Checking off every sailor’s to-do list: Transiting the Panama Canal

Checking off every sailor’s to-do list: Transiting the Panama Canal

by Clipper Round the World Race Jun 4 04:12 PDT

Clipper Race © Clipper Race

For the crew participating in the Clipper Round the World Yacht Race, transiting through the Panama Canal is a highlight of the circumnavigation. Over the past few days, the Clipper Race fleet has navigated one of the greatest man-made wonders of the world, moving from the Pacific Ocean to the Atlantic Ocean, for the start of Race 12.

The Panama Canal is one of the world’s most incredible feats of engineering and a vital waterway for commerce. It is a 50-mile man-made waterway connecting the Pacific and Atlantic oceans. The canal transit is listed on Leg 7: the coast-to-coast leg of the United States and takes eight to ten hours. Clipper 70s embark in small groups to cross the canal, passing huge cruise ships and freighters as they travel from coast to coast. While moving through the channel, the lock system raises each vessel to 85 feet above sea level and specially trained pilots take control of each vessel to help navigate it safely through the channel. .

Patrick van der Zijden, Skipper of Zhuhai, who also transited through the canal in the 2013-14 edition of the Clipper Race, said before his team’s transit: “Transiting the Panama Canal is truly an incredible event. Traveling through the canal with huge ships and cruise liners for a day in the large purpose-built locks is an incredible experience and a real tick in the box.”

Due to the logistical requirements of transiting the canal, the Clipper Race fleet is pre-booked and dates are set in the race schedule. On Tuesday May 31, the first group of yachts (WTC Logistics, Ha Long Bay Viet Nam, Punta del Este, Go To Bermuda and Unicef) departed Flamenco Island Marina at dawn and began the day-long transit.

Dan Jones, Skipper at WTC Logistics, reported from the Miraflores Locks: “We carried three boats each, with Punta del Este and Go To Bermuda alongside us, and Ha Long Bay, Viet Nam and Unicef are following us. It’s really exciting! The whole crew is super excited – there will definitely be lots of pictures of our crossing.”

Candela Guo, crew member of the round the world race on GoToBermuda, commented on the transit aboard her team yacht: “So far we’ve seen so much nature, it’s beautiful! I think really amazing and unbelievable how humans and modern technology have been able to create the Panama Canal. It’s really weird to be on the boat as a passenger and not change sails! But it’s nice to be relax and soak up.

Heather Broadbent, crewmate and round the world, added: “That’s one of the highlights of this trip. It was truly spectacular – the scale of it, the size of the ships was absolutely phenomenal. The pilots who helped us navigate the canal were so professional, they guided us through each lock seamlessly. For me, the canal is one step closer to home. We left the Pacific behind, which was a Huge crossing, and now that we’re on the Atlantic side, ready to start the next race, it’s a little closer to being with my family and friends back home.”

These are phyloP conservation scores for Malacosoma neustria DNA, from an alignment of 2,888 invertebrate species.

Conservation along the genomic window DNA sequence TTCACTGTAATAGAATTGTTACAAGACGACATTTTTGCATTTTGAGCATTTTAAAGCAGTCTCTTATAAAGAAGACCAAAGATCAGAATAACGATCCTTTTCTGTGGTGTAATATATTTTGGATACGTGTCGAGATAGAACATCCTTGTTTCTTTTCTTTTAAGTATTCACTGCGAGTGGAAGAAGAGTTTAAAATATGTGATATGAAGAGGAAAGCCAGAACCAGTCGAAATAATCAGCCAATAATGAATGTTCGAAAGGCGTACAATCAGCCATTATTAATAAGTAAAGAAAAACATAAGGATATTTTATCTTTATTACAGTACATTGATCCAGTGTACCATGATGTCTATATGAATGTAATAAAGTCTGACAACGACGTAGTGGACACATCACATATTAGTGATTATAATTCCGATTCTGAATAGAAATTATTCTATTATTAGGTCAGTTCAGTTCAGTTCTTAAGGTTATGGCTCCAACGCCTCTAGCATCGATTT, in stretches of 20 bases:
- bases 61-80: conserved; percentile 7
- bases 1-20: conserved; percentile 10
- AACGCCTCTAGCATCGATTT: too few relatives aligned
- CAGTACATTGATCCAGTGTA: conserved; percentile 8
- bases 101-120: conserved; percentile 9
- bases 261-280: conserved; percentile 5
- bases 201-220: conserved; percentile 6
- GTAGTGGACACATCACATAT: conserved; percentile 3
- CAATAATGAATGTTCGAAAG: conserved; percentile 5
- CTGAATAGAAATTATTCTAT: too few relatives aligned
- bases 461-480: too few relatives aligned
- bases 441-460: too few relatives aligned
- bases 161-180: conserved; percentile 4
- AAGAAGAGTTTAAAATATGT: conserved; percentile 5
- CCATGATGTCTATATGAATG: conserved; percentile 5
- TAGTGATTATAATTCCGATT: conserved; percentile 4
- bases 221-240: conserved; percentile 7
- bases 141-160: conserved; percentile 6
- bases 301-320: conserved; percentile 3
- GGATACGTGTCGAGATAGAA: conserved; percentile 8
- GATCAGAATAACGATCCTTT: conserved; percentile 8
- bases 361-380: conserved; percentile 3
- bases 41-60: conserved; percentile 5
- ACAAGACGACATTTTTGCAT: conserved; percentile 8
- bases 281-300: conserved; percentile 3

While waiting to go through the locks, Jeronimo Santos Gonzales, Skipper of Punta del Este said: “It was very exciting, there was a lot of water coming in, coming up to the top of the lock so that we could pass. There were pelicans playing next to the boat and a huge boat next to us, it was amazing, really something! We also had a great female pilot who worked here to help us steer the boats through each lock.

Clipper 2015-16 Race Crew Jilly St John, who now works for Clipper Race in crew recruitment, recounts her experience transiting the canal during her race: “I think going through the Panama Canal is really something. I have to spend time at the top of the mast passing the gallery, greeting all the visitors which was very hot but also very cool!

“There were lots of wild animals roaming around, crocodiles being the most common and most talked about. Rafting with Telemed and Unicef ​​was wonderful, traveling with new blood with new stories, sharing the experience through the stanchions. Being in the same lock with a huge tanker dwarfing what you previously thought of as your relatively high mast and passing through the locks, you might have the prospect of descending into a new ocean…as thousands write many times before, it really is a feat of engineering.”

The second group of five yachts (Imagine your Korea, Seattle, Zhuhai, Visit Sanya, China and Dare To Lead) began their journey through the Panama Canal early morning Wednesday June 1, and joined the rest of the fleet at Shelter Marina by the bay.

Qingdao, which arrived in Panama in the early hours of June 1 (local time) is due to complete transit on Thursday, June 2, joining the fleet at Shelter Bay Marina on Panama’s Atlantic coast.

Race 12 will begin with a start from Le Mans on Saturday June 4, with all eleven yachts lined up in the approaches to Panama ready for the start of the race. The Skipper leader of the Le Mans Start will be Ian Wiggin on Unicef, who will take charge of the meeting and officially give the start of the race.

Is it on your bucket list to experience the wonder of the Panama Canal? Applications for the 2023-24 race and the 2025-26 race are now open. Visit the link to learn more.

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